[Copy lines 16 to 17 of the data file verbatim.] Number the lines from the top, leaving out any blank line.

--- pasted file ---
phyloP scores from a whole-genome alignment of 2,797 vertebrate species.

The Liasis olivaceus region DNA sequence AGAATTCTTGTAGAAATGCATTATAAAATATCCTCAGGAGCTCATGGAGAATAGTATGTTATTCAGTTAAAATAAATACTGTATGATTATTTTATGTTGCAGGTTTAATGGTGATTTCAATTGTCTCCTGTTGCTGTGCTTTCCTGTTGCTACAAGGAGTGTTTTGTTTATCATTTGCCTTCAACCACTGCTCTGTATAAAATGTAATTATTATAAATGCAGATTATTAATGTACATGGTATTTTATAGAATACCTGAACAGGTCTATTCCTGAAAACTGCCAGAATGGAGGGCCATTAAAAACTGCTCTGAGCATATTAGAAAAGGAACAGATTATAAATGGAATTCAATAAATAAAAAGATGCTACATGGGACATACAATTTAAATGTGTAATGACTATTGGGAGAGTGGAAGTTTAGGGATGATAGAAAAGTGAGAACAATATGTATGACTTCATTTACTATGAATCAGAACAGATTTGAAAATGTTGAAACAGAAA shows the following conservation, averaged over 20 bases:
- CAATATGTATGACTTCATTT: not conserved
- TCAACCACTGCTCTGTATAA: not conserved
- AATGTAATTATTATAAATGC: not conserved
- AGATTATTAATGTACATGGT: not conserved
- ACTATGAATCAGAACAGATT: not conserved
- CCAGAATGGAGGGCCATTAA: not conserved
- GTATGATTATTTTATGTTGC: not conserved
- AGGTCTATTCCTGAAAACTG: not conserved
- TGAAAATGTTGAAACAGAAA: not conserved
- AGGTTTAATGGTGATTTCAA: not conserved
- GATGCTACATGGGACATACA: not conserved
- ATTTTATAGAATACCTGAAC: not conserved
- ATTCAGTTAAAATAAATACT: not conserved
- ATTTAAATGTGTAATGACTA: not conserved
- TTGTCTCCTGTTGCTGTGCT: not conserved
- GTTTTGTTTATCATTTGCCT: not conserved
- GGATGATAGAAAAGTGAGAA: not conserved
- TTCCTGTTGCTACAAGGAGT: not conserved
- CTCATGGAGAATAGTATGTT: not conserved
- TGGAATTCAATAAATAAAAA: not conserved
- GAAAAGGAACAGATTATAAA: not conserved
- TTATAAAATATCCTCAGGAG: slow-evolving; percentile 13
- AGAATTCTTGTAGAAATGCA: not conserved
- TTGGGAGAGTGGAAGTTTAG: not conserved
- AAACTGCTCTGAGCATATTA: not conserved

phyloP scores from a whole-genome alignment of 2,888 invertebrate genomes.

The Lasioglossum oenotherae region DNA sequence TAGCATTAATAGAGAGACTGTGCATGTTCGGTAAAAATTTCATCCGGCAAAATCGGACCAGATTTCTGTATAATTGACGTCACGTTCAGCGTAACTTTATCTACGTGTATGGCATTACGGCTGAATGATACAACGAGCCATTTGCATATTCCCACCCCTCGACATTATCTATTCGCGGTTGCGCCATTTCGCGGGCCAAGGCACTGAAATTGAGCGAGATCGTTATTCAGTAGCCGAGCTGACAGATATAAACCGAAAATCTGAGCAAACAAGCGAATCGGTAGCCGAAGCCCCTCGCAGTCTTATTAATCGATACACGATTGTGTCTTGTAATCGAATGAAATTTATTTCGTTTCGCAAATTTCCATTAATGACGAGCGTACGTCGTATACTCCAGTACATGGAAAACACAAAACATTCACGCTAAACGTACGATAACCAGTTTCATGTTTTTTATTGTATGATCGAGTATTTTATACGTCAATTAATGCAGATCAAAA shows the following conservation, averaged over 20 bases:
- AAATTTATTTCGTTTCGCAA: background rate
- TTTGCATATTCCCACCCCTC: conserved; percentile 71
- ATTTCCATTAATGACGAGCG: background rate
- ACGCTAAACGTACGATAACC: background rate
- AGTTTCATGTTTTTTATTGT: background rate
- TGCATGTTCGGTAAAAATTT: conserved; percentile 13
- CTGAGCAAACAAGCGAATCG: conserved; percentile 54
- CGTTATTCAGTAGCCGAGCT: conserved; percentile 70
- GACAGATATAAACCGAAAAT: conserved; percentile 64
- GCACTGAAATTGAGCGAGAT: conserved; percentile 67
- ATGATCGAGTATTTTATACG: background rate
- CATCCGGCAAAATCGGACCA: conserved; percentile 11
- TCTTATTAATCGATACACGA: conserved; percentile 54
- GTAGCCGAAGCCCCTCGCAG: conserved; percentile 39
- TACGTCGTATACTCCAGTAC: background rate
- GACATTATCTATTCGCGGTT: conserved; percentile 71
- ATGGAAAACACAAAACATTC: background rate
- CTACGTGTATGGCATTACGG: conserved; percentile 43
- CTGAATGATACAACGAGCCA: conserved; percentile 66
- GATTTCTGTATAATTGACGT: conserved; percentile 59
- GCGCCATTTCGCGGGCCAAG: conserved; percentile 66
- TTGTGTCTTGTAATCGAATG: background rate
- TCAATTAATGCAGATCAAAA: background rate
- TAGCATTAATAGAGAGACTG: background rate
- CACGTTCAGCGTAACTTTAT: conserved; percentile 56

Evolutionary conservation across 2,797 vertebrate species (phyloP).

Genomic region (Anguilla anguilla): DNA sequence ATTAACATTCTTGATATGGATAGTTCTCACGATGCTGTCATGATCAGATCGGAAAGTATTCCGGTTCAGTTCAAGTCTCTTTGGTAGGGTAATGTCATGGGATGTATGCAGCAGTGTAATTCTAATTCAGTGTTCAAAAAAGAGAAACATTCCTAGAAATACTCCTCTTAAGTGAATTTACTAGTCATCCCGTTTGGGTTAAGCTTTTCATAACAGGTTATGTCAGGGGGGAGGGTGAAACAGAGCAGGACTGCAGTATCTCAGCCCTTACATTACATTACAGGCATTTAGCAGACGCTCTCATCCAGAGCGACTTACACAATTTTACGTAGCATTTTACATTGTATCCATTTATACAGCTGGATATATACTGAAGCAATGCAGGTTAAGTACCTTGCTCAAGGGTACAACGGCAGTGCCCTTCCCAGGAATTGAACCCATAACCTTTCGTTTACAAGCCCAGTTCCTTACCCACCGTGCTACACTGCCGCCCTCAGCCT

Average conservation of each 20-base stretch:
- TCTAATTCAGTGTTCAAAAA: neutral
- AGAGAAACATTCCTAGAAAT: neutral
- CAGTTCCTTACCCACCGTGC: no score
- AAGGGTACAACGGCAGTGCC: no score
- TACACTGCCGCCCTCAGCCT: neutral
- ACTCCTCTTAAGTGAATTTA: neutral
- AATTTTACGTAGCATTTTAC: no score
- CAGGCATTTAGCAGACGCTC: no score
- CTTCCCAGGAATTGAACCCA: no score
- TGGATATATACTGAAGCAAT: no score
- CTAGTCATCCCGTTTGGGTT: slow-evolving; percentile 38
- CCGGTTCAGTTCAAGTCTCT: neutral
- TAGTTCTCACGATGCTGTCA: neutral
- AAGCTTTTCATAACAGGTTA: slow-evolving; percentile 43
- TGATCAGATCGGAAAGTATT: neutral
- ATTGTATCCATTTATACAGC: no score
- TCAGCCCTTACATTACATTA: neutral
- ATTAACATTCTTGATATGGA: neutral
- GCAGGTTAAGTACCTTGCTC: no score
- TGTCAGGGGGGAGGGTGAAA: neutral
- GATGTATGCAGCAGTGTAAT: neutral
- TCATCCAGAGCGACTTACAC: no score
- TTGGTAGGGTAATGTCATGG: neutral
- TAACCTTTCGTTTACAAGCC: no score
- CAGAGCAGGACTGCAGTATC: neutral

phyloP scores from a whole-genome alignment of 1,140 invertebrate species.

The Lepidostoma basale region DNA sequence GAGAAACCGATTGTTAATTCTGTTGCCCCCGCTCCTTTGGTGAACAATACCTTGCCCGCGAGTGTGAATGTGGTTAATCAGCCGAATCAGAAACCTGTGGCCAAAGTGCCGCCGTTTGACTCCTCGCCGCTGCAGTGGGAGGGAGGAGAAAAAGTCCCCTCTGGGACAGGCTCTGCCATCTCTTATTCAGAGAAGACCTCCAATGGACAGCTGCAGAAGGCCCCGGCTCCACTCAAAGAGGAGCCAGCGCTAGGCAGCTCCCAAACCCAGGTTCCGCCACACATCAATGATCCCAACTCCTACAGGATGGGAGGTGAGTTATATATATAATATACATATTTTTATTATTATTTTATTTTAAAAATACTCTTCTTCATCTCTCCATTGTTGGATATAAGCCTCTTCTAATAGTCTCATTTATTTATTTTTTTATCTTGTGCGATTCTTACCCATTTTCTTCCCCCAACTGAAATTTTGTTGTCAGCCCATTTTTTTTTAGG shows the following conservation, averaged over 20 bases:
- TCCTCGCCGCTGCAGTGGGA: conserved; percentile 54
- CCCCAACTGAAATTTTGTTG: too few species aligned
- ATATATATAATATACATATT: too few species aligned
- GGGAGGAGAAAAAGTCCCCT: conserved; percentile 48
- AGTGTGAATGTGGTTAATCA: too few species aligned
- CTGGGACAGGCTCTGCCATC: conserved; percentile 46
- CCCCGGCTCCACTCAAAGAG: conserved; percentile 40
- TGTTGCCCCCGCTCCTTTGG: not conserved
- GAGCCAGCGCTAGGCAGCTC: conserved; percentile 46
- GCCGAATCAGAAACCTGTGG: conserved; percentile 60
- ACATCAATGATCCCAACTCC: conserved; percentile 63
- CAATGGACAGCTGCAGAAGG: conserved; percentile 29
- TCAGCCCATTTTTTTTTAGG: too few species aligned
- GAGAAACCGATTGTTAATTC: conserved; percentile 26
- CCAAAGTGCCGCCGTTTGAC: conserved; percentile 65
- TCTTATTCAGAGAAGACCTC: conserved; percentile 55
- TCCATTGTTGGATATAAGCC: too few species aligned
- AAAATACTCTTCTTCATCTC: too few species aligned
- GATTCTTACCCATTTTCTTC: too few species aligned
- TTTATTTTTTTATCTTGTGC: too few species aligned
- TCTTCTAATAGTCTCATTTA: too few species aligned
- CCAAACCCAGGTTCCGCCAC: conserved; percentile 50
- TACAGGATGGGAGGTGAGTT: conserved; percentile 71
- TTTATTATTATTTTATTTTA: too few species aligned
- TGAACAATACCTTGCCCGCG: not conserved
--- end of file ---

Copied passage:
- ATTTAAATGTGTAATGACTA: not conserved
- TTGTCTCCTGTTGCTGTGCT: not conserved